’70s comedy ruled from an anti-throne of contempt for authority in all shapes. College deans, student body presidents, Army sergeants and officers, country-club swells, snooty professors and the EPA: Anyone who made it his life’s work to lord it over others got taken down with wit.
When the smoke bombs cleared and the anarchy died, comedy turned inward and became domesticated. It also became smaller.
“The Cosby Show” and Jerry Seinfeld didn’t seek to ridicule those in power. Instead they gave us comfy couch comedy — riffs on family and etiquette and people’s odd little habits.
Now, in the Judd Apatow era, comedy is increasingly marked by two worrying trends: One is a knee-jerk belief, held even by many of the most brilliant comedy writers, that coming up with the biggest, most outlandish gross-out gags is their highest calling.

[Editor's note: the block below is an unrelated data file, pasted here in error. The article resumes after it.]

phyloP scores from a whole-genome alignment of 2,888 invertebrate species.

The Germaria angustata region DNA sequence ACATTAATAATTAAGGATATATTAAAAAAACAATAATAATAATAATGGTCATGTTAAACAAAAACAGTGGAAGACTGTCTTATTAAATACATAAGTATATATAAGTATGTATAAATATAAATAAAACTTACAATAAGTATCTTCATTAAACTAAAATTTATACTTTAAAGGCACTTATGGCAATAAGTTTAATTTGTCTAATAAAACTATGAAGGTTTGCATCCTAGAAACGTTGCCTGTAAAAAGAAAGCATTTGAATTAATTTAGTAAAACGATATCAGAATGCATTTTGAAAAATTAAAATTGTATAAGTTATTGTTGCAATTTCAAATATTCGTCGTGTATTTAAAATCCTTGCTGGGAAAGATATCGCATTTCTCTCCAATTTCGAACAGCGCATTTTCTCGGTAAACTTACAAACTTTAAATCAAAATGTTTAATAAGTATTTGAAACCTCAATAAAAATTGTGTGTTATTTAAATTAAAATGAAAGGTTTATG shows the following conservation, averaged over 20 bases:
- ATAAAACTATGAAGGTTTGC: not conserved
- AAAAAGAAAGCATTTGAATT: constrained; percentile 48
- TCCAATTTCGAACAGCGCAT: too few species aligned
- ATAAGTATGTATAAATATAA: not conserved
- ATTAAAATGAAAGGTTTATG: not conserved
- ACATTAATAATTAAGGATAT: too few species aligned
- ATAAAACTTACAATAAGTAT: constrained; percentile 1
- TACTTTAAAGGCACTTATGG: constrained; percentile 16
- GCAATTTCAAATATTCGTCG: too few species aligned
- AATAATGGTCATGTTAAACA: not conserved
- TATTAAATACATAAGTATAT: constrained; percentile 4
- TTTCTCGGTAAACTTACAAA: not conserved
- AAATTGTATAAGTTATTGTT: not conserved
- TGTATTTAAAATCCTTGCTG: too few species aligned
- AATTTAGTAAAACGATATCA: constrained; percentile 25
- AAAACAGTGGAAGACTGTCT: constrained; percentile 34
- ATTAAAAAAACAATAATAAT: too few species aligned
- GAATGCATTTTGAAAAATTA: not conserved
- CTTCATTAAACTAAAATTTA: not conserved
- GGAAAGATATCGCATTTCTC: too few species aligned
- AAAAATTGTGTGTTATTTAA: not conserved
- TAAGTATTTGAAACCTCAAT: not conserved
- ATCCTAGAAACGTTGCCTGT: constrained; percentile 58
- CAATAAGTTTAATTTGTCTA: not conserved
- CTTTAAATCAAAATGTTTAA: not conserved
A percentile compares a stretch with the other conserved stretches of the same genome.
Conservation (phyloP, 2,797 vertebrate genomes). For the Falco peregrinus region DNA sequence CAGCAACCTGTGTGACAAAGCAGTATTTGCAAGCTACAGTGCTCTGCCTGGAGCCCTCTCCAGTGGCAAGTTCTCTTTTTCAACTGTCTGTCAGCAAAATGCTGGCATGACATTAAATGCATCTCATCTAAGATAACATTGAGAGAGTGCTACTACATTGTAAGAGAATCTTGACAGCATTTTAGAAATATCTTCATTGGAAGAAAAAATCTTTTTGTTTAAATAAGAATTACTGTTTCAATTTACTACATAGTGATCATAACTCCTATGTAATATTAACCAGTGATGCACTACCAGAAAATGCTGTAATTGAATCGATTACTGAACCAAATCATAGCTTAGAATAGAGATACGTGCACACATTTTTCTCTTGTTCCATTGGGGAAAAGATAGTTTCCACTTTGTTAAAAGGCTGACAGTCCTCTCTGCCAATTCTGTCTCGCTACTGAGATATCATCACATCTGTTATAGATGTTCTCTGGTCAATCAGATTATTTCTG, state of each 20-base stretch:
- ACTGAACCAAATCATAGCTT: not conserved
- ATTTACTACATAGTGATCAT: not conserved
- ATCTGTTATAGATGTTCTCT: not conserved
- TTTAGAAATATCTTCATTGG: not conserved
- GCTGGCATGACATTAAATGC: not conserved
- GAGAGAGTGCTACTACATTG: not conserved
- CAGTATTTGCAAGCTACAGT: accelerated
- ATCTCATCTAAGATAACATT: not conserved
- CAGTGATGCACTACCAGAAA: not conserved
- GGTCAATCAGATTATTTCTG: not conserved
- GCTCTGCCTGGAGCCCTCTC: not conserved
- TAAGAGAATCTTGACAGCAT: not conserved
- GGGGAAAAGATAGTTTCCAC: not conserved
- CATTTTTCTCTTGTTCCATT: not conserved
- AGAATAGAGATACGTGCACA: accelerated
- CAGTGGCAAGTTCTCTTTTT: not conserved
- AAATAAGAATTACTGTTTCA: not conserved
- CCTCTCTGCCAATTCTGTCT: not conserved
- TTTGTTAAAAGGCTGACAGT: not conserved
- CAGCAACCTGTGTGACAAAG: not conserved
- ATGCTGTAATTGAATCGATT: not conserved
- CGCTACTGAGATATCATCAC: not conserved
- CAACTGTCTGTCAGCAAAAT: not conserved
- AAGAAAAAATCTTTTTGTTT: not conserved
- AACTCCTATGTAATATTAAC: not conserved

Today’s comics have abdicated their responsibility to take down the powerful. They tiptoe around President Obama, but comedy has to be fearless.
These days they’re more at ease mocking their social inferiors than going after the high and mighty. Comfortably ensconced inside the castle that Richard Pryor and George Carlin tried to burn down, they drop water balloons on the unspeakable middle-America drones of “Parks and Recreation” and “The Office.”
Even comics who present themselves as the loyal opposition to the political leadership, like Jon Stewart and Stephen Colbert, expend most of their effort simply repackaging Democratic Party talking points as jokes. The ’70s hang-’em-all anarchist spirit lives on only in the margins, in a few brave outposts like “South Park.”
Interesting points though I think one could argue that dramatic movies and TV shows have devolved in a similar way too. I think you need to consider the context of the times too. The 70s were responding to the 60s and Watergate which was a very different vibe than the Reagan era stew that Cosby and Seinfeld emerged from. That said, it'd be cool to see more "stick it to the man" comedy.